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'Living as Form' grew out of a major exhibition at Creative Time in New York City. Like the exhibition, the book is a landmark survey of more than 100 projects selected by a 30-person curatorial advisory team; each project is documented by a selection of colour images.
The Routledge Companion to Art and Politics offers a thorough examination of the complex relationship between art and politics, and the many forms and approaches the engagement between them can take. The contributors - a diverse assembly of artists, activists, scholars from around the world – discuss and demonstrate ways of making art and politics legible and salient in the world. As such the 32 chapters in this volume reflect on performing and visual arts; music, film and new media; as well as covering social practice, community-based work, conceptual, interventionist and movement affiliated forms. The Companion is divided into four distinct parts: Conceptual Cartographies Institutional Materialities Modalities of Practice Making Publics Randy Martin has assembled a collection that ensures that readers will come away with a wider view of what can count as art and politics; where they might find it; and how it moves in the world. The diversity of perspectives is at once challenging and fortifying to those who might dismiss political art on the one hand as not making sufficient difference and on the other to those embracing it but seeking a means to elaborate the significance that it can make in the world. The Routledge Companion to Art and Politics brings together a range of issues and approaches and encourages critical and creative thinking about how art is produced, perceived, and received.
In the context of critical museology, museums are questioning their social role, defining the museum as a site for knowledge exchange and participation in creating links between past and present. Museum education has evolved as a practice in its own right, questioning, expanding and transforming exhibitions and institutions. How does museum work change if we conceive of curating and education as an integrated practice? This question is addressed by international contributors from different types of museums. For anyone interested in the future of museums, it offers insights into the diversity of positions and experiences of translating the »grand designs« of museology into practice.
Essays in the theology of poetry, with special reference to the contemporary theological predicament.
The economic crisis has squeezed the cultural sector across the world. But cut-backs, closed theatres and moth-balled arts centres are only half of the story. When critics and historians look back to our times, they’ll be less preoccupied with the art that wasn’t made and more with the art that was. Art that could explain how we arrived here, art that could do something about it and art that showed the possibility of different ways of living. Not for the art that was shaped by the economy, but art that forged alliances with the people and forces that could reshape it. That’s what this paper is about. Inside IETM and beyond we found artists keen to explore what people value and whether the economy actually reflects it. We found fringe-institutions, networks and conferences attempting to open up a space to question and attack judgements made by politicians in the name of economy. We found artists active in their communities experimenting and rehearsing with their own ‘micro economies’ as co-operatives, time-banks and demonstrations of different forms of community. Where politics has been asphyxiated by a cadre of economists, art is administering a kiss of life. But neither artists nor the cultural sector are separate from the economy. The answer to inequality, democratic disengagement and climate change is not simply more art. But rather a different place for art. Artists who question values of the economy, inevitably end up questioning the values of the cultural sector. In the face of more politically-engaged, socially curious art, new networks, institutions and approaches are needed to support it. Art not just as an input or output of an economy, but art that challenges the assumptions on which the economy is based.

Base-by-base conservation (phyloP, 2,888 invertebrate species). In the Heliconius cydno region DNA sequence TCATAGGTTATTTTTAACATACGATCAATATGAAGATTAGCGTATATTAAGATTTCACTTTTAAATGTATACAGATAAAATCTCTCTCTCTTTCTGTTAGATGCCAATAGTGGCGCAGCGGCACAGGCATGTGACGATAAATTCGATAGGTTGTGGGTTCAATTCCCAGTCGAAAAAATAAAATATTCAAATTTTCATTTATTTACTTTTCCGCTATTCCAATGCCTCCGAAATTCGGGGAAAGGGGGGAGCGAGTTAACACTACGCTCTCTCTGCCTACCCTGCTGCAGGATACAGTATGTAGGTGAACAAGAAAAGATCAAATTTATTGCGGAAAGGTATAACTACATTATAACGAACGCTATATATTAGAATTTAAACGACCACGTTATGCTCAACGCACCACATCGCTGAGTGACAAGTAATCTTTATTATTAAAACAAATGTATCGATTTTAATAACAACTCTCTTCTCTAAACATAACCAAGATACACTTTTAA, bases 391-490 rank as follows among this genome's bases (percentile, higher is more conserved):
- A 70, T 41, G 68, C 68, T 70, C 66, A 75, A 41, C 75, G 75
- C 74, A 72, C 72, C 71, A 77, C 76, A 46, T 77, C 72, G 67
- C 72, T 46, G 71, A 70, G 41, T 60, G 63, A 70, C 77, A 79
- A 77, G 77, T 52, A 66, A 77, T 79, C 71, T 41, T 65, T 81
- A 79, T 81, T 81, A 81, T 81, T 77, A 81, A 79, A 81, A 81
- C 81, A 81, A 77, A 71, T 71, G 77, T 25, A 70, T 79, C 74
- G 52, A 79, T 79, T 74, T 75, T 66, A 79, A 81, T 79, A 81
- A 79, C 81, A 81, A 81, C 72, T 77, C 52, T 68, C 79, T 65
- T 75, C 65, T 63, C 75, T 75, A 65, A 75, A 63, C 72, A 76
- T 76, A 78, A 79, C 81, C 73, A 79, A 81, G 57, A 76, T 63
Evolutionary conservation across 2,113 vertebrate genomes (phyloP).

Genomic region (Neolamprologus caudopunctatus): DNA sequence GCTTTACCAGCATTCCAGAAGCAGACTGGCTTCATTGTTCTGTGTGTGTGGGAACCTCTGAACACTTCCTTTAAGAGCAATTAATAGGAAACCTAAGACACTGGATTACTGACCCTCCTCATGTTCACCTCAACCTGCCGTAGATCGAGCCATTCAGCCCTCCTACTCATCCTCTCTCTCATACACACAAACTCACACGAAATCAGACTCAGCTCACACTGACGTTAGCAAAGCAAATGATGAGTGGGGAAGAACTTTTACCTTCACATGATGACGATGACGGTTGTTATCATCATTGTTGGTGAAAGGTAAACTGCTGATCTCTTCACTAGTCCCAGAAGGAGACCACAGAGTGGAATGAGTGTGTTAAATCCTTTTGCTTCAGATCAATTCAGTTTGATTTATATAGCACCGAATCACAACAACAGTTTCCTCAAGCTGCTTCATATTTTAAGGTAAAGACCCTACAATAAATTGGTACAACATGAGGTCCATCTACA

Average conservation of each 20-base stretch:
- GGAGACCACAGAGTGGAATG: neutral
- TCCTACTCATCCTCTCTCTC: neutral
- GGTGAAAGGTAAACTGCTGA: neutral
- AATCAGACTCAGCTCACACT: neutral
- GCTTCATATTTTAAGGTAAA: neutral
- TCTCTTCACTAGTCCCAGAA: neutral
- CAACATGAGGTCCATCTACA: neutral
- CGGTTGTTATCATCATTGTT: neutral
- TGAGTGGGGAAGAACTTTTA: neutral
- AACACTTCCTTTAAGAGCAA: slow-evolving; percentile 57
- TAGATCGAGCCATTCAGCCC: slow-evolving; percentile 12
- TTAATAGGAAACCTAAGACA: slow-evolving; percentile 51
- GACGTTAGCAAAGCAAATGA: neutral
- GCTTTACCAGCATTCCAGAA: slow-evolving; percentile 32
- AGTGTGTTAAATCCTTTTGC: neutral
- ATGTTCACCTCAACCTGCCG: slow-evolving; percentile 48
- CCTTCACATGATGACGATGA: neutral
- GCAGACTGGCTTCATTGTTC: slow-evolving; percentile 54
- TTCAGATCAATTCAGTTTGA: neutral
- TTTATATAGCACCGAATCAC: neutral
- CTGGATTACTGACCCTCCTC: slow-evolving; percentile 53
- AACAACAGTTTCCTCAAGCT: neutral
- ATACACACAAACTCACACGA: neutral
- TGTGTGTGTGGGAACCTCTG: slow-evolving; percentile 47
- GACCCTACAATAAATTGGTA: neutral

In recent decades, the dialogue between art and anthropology has been both intense and controversial. Art, Anthropology and the Gift provides a much-needed and comprehensive overview of this dialogue, whilst also exploring the reciprocal nature of the two subjects through practice, theory and politics. Fully engaging with anthropology and art theory, this book innovatively argues that art and anthropology don't just share methodologies, but also deeper intellectual, theoretical and even political concerns, inviting scholars and students alike to look at this contentious relationship in a more critical light. One of the central arguments of the book is that the problem of the 'gift' has been central to both anthropological and artistic practice. This very idea connects the different chapters on topics including aesthetics, politics, participation and fieldwork.

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